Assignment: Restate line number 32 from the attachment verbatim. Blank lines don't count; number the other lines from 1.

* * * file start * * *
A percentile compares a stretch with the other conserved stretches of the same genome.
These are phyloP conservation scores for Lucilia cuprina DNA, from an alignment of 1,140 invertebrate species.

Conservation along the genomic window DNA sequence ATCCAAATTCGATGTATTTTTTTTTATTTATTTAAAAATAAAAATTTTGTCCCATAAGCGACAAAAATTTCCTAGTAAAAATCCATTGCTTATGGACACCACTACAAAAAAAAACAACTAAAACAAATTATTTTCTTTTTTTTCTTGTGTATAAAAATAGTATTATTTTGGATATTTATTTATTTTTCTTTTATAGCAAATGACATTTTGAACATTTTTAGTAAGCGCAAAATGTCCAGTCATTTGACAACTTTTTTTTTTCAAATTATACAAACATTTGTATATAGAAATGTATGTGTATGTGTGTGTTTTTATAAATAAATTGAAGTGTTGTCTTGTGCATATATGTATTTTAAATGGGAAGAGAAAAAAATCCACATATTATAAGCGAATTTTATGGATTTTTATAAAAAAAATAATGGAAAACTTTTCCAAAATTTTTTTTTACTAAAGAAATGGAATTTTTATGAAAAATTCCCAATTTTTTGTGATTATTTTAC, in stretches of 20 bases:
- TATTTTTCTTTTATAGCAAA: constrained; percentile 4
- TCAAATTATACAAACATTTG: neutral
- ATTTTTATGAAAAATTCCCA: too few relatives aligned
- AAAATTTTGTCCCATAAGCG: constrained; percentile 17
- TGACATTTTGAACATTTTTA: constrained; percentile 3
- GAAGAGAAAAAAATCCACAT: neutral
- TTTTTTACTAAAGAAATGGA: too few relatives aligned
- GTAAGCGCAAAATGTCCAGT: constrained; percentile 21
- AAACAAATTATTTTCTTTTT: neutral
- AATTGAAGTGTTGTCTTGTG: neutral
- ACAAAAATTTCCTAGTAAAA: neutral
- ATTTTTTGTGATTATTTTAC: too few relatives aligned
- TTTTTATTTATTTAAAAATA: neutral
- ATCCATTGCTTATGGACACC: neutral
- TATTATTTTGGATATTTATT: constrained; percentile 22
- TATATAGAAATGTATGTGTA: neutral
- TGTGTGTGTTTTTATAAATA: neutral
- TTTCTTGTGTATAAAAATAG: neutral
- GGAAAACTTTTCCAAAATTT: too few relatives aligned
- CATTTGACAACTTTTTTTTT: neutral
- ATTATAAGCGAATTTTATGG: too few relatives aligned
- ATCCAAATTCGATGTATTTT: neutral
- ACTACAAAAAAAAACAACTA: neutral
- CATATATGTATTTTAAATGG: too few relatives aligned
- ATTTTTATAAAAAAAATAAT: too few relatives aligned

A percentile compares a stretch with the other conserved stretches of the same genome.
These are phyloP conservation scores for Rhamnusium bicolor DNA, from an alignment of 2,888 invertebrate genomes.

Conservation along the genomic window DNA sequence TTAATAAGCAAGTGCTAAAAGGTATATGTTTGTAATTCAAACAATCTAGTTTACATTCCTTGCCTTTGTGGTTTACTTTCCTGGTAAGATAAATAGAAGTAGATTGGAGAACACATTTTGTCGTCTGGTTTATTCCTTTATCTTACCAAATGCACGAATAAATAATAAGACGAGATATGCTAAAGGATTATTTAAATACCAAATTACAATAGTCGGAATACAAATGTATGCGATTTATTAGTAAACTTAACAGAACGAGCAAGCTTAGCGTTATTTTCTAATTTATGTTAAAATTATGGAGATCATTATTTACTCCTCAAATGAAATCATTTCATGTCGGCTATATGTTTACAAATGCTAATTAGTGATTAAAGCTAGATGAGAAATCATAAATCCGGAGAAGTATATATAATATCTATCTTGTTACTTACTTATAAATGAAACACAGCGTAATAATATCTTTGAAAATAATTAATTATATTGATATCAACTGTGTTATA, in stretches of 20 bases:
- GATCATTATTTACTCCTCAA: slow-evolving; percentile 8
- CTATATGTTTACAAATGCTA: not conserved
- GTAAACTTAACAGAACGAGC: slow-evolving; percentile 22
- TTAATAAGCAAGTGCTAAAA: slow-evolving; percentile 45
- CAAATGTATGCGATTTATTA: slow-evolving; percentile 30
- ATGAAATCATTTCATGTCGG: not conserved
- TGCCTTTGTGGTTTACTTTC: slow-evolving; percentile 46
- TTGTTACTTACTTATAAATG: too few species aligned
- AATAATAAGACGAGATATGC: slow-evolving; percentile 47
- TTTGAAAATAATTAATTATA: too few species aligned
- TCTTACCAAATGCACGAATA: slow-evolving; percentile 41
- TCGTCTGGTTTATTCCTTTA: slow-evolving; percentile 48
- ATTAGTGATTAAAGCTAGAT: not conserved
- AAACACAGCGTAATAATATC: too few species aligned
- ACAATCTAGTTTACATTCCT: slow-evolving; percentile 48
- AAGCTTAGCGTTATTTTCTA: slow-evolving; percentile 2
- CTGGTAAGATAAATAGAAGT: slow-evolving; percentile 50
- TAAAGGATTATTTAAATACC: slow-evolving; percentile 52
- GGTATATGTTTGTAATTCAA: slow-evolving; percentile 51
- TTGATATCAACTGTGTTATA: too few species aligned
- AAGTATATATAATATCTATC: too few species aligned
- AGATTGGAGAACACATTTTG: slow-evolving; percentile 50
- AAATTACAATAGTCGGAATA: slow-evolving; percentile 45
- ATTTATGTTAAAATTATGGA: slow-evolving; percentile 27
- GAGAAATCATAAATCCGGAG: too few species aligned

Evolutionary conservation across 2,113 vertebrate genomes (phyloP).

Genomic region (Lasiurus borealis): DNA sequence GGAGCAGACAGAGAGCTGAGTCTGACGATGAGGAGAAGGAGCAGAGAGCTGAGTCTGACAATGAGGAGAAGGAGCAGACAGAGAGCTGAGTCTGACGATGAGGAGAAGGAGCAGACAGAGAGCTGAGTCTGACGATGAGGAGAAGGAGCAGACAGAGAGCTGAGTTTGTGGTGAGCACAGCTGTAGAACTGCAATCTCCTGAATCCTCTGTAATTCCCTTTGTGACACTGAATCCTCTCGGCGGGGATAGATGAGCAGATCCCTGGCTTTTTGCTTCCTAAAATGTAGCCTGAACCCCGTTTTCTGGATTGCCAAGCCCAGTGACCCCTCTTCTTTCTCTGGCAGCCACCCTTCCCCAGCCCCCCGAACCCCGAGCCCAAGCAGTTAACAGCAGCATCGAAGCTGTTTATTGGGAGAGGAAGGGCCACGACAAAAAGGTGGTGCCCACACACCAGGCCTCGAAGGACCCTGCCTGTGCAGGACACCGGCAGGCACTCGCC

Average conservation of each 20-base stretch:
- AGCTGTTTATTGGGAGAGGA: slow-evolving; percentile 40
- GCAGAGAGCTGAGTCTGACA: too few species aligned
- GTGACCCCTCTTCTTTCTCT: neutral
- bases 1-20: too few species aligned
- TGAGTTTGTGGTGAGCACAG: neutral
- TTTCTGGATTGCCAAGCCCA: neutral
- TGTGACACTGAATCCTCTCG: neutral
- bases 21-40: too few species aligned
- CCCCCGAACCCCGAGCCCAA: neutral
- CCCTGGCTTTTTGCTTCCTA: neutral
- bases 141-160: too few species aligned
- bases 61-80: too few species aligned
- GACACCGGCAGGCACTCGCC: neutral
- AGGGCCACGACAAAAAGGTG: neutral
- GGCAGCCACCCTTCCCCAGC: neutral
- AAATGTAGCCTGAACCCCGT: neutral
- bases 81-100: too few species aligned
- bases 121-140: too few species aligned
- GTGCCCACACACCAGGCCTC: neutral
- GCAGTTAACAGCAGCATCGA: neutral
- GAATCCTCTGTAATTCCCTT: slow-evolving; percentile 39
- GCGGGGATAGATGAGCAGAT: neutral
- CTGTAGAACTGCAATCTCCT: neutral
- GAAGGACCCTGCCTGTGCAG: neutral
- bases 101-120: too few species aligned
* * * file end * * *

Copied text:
- GATCATTATTTACTCCTCAA: slow-evolving; percentile 8